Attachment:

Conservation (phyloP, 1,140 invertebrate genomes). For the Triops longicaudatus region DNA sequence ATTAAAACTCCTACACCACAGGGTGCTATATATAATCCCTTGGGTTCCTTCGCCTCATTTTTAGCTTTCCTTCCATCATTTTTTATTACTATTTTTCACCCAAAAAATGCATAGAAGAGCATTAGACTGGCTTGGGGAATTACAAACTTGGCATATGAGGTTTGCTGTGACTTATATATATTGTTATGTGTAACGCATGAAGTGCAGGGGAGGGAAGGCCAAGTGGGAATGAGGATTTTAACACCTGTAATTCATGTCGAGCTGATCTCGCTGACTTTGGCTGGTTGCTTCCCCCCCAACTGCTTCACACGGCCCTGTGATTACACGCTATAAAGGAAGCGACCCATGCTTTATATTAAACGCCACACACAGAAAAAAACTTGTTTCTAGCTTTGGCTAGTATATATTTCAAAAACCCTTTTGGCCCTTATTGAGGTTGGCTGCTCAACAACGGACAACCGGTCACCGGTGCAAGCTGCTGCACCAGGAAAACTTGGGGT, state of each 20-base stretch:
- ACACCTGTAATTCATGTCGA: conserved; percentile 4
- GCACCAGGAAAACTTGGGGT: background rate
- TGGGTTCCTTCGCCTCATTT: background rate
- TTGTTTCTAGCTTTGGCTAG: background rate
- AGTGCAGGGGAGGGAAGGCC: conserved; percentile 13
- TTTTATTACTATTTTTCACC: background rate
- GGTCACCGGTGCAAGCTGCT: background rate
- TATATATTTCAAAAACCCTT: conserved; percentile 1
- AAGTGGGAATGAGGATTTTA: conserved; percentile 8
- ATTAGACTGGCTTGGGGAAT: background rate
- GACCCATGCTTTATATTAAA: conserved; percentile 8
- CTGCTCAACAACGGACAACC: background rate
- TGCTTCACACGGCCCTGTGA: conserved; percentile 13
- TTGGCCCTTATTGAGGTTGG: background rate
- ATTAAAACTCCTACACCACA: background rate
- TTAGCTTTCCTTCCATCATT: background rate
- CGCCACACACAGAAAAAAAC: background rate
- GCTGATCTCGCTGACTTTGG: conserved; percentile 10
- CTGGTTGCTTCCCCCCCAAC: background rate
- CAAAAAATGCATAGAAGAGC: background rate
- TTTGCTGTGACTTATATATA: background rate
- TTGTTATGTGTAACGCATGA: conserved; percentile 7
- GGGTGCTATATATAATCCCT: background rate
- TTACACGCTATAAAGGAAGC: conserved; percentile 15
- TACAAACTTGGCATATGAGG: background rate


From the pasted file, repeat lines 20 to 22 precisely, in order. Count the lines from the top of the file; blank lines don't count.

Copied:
- CTGGTTGCTTCCCCCCCAAC: background rate
- CAAAAAATGCATAGAAGAGC: background rate
- TTTGCTGTGACTTATATATA: background rate